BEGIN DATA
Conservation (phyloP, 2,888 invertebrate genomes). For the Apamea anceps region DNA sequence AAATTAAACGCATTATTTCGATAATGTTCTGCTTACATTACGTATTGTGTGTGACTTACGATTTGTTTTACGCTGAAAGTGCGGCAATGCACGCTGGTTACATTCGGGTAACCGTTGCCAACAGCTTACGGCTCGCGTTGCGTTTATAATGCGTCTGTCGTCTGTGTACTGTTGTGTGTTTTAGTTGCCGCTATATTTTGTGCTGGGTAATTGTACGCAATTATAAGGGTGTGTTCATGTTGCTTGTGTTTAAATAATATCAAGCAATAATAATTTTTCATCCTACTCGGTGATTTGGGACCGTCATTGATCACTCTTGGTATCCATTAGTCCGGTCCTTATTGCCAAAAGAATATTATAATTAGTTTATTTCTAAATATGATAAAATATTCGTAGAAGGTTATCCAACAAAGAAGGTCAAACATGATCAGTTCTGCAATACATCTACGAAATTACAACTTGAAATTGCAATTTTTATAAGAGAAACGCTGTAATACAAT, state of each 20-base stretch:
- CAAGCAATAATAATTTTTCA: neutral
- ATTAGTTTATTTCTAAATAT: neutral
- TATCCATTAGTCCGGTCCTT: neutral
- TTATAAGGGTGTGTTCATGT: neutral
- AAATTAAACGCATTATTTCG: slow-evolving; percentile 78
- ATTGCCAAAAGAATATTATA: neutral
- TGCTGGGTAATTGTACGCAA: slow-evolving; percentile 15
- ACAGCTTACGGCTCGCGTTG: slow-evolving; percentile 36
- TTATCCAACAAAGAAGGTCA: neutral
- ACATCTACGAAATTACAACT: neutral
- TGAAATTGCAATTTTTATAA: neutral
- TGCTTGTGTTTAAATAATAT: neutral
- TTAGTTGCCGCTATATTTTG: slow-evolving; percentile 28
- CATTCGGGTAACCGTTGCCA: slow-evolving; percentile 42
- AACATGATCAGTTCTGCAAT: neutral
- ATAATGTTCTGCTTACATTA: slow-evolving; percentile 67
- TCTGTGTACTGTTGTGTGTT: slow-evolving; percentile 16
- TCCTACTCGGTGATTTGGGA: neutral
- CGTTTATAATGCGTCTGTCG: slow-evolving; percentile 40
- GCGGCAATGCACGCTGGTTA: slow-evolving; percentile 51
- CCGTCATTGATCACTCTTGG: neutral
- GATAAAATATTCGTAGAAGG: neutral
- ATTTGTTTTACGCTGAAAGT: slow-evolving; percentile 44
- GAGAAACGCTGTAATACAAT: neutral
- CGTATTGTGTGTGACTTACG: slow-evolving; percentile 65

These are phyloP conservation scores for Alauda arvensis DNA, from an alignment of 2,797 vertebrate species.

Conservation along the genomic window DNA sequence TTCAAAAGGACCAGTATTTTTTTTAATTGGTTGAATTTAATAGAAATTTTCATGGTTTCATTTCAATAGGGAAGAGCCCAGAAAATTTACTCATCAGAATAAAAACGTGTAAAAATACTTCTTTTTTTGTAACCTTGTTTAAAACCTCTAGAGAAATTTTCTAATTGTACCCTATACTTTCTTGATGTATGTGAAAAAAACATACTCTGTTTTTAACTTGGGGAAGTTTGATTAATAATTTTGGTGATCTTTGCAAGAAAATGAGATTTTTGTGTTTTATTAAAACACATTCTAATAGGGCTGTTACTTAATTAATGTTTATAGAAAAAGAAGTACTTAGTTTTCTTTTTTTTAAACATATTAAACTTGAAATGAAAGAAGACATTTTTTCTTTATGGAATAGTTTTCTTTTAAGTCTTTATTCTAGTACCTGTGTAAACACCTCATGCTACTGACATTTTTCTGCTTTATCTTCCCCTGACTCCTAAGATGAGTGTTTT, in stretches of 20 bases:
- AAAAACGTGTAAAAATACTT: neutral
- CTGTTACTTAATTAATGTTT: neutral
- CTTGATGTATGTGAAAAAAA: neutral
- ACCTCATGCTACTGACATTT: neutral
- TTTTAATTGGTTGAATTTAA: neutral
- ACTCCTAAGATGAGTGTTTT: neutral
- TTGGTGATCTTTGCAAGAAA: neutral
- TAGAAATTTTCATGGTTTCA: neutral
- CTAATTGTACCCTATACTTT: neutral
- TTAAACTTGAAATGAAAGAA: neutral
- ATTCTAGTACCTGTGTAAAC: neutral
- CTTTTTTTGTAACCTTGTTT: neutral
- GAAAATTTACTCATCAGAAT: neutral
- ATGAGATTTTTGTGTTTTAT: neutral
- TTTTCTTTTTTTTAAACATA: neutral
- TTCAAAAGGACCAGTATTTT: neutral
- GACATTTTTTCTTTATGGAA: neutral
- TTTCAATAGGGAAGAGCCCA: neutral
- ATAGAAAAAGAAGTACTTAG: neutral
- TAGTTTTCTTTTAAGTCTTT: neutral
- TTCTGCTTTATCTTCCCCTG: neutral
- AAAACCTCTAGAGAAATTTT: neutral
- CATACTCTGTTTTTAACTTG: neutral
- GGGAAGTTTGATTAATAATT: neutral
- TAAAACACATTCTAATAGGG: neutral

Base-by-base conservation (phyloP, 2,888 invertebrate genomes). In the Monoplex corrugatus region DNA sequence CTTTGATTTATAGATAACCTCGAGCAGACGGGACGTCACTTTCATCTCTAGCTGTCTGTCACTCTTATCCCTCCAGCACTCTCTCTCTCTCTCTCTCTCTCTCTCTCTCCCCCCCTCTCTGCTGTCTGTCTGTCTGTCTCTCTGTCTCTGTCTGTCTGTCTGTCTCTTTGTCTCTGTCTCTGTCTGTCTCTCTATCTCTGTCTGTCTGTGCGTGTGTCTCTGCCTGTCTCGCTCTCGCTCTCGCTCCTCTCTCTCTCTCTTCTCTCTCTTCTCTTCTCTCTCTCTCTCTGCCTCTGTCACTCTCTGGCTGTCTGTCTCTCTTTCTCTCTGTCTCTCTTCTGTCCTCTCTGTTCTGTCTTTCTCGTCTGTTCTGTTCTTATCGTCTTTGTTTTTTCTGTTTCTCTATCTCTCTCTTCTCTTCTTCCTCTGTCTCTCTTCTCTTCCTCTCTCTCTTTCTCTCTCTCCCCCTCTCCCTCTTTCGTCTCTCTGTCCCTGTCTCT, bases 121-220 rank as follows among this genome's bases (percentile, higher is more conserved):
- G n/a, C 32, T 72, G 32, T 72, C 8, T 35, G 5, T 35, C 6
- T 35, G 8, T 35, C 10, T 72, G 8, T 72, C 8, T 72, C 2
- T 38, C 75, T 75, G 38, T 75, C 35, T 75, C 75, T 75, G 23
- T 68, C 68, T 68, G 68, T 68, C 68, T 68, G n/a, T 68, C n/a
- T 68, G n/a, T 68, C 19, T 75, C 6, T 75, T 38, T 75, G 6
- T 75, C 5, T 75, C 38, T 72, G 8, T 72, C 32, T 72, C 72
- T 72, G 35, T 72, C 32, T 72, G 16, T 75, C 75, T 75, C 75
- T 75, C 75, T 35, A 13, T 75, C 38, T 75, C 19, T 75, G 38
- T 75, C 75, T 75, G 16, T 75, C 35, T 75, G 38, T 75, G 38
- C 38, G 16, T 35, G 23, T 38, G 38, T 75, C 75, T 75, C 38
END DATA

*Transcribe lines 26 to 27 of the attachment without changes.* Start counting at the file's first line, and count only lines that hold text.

- CGTATTGTGTGTGACTTACG: slow-evolving; percentile 65

These are phyloP conservation scores for Alauda arvensis DNA, from an alignment of 2,797 vertebrate species.